Transliteration: apóleia
Phonetic Spelling: (ap-o'-li-a)
Short Definition: destruction, ruin, loss
Definition: destruction, ruin, loss, perishing; eternal ruin.

HELPS Word-studies
Cognate: 684
apṓleia (from 622 /apóllymi, "cut off") – destruction, causing someone (something) to be completely severed – cut off (entirely) from what could or should have been. (Note the force of the prefix, apo.) See 622 (apollymi).
684 /apṓleia ("perdition") does not imply "annihilation" (see the meaning of the root-verb, 622 /apóllymi, "cut off") but instead "loss of well-being" rather than being (Vine's Expository Dictionary, 165; cf. Jn 11:50; Ac 5:37; 1 Cor 10:9-10; Jude 11).

Do you see the definition above? Apoleia is from apollumi, which as you can see from what I have highlighted in red above says that neither word implies "annihilation" but "loss of well-being, ruinatioin . Bellow is the definition of another word translated as destruction:

"They will be punished with everlasting "destruction" and shut out from the presence of the Lord and from the glory of his might."

Strong's Concordance
olethros: destruction, death
Original Word: ὄλεθρος, ου, ὁ
Part of Speech: Noun, Masculine
Transliteration: olethros
Phonetic Spelling: (ol'-eth-ros)
Short Definition: ruin, doom, destruction
Definition: ruin, doom, destruction, death.

HELPS Word-studies
3639
ólethros (from ollymi/"destroy") – properly, ruination with its full, destructive results (LS). 3639 /ólethros ("ruination") however does not imply "extinction" (annihilation). Rather it emphasizes the consequent loss that goes with the complete "undoing."

First of all, take notice of the scripture above, which states that "they will be punished with "everlasting destruction" and shut out from the presence of the Lord and from the glory of his might." That word "destruction" above is translated from "olethros" which as you can see from the definition above, states that "olethros does not imply extinction or annihilation and therefore the word cannot be used to imply either. Therefore, the translated word "everlasting destruction" cannot mean annihilation or extinction, which because of the context would also mean that neither apollumi nor apoleia can mean annihilation or extinction as well, that is unless you believe that some people are completely obliterated and others suffer loss of well-being in separation from the Lord.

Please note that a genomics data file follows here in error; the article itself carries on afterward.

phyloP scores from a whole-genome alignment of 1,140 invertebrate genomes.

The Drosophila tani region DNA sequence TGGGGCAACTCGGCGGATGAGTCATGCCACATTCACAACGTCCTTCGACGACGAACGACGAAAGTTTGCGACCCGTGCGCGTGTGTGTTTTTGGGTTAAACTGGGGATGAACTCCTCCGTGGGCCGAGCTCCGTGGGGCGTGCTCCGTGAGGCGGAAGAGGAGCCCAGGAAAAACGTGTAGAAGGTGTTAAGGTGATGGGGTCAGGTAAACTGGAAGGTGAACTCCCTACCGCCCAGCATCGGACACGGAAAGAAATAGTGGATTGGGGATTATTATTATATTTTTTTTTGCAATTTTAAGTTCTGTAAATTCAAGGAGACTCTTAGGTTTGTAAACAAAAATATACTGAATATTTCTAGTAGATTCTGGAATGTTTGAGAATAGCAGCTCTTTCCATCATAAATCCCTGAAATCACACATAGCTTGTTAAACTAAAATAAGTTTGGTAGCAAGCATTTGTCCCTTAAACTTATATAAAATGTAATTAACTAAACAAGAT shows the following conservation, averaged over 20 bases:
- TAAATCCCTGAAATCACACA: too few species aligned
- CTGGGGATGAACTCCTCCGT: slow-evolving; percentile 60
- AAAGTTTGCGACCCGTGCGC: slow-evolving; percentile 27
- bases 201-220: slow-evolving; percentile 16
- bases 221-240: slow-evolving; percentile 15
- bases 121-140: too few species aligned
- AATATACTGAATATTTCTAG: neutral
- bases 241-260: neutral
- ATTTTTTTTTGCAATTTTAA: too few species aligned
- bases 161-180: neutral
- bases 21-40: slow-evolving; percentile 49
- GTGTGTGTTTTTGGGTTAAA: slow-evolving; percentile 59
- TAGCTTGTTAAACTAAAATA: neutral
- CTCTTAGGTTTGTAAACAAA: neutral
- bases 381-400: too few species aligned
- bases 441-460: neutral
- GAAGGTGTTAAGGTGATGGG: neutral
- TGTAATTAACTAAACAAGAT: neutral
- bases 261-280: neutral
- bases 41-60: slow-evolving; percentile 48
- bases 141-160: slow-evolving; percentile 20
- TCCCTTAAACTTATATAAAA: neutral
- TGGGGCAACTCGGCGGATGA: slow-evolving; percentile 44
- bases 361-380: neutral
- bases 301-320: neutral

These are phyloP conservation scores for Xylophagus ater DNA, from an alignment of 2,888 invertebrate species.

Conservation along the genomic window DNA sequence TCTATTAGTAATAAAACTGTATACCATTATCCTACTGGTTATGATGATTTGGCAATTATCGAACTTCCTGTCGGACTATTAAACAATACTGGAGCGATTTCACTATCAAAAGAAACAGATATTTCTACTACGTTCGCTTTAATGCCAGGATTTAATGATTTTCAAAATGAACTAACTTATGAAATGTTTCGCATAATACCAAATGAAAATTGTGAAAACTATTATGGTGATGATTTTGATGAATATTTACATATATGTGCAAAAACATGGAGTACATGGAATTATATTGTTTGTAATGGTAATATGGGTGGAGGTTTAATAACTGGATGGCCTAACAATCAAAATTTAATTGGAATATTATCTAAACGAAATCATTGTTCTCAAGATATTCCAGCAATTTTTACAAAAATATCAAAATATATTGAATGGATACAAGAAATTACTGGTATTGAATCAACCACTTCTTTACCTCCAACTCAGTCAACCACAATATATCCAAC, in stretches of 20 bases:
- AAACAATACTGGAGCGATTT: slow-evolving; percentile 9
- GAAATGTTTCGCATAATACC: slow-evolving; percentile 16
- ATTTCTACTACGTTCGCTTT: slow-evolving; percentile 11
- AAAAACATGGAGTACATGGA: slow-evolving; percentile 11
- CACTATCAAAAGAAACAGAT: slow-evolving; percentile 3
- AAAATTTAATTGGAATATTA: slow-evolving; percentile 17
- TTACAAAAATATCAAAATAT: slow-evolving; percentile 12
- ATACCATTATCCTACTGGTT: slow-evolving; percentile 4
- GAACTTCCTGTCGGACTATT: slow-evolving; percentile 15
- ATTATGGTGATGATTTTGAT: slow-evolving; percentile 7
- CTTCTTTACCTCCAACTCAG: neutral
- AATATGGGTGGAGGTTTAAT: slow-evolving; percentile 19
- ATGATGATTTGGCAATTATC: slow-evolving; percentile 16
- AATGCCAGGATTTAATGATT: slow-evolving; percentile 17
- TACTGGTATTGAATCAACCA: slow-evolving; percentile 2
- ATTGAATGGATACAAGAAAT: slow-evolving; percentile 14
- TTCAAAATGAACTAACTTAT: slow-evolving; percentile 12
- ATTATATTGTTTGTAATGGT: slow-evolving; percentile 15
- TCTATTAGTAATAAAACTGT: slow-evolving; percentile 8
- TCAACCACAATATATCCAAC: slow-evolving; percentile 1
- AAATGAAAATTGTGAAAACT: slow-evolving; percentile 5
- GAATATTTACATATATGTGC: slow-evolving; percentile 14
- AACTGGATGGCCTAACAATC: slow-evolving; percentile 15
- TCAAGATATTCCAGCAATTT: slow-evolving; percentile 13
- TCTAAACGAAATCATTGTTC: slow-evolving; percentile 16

My point is that the one scripture above says it all in that, because olethros is translated as "everlasting destruction" and the word does not imply annihilation or extinction, then both apoleia and apollumi must also mean complete loss of well being when describing the destruction of human beings.

The on-going error with you and others, is that you look at the word destruction and you apply the meaning of annihilation or extinction to it without considering the words that it is being translated from. Not only are the Greek words defined as "complete loss of well being, ruination," but the context also bears out on-going, conscious existence in punishment.




I don't believe that I said that appolumi was a verb, but one of the other words that I was also posting on. If I did, then it was just a typo. I will go back and check my post.